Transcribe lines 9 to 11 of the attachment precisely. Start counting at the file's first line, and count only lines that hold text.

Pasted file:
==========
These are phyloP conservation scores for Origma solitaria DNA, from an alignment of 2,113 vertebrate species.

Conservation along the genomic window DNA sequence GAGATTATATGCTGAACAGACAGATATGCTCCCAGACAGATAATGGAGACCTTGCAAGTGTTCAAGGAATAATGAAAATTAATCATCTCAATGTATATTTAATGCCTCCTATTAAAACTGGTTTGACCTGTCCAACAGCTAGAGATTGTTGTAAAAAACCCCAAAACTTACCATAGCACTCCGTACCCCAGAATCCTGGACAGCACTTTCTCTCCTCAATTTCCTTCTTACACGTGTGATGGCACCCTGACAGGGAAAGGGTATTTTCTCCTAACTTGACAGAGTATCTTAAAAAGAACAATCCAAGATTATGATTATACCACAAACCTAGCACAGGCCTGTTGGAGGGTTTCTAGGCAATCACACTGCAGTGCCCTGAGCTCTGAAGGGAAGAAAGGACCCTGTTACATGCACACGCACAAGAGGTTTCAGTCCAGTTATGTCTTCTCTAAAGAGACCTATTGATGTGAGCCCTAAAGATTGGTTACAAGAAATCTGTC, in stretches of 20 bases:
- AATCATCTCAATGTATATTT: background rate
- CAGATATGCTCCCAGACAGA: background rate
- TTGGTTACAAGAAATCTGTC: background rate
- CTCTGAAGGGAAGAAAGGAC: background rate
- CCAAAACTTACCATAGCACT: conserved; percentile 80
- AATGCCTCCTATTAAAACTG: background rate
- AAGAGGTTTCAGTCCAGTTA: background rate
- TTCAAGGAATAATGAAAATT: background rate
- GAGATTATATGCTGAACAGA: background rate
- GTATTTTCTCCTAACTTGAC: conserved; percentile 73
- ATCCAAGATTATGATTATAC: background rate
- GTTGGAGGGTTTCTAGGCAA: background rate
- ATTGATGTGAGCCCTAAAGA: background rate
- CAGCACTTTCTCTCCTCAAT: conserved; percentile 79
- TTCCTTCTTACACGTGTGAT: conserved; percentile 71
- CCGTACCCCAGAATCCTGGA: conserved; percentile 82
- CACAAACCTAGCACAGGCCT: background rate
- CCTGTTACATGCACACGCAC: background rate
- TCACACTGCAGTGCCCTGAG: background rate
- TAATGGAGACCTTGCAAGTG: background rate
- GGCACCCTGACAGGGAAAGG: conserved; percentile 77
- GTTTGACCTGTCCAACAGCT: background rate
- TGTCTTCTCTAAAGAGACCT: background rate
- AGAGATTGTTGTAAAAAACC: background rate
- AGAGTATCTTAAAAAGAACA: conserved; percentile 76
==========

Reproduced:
- AAGAGGTTTCAGTCCAGTTA: background rate
- TTCAAGGAATAATGAAAATT: background rate
- GAGATTATATGCTGAACAGA: background rate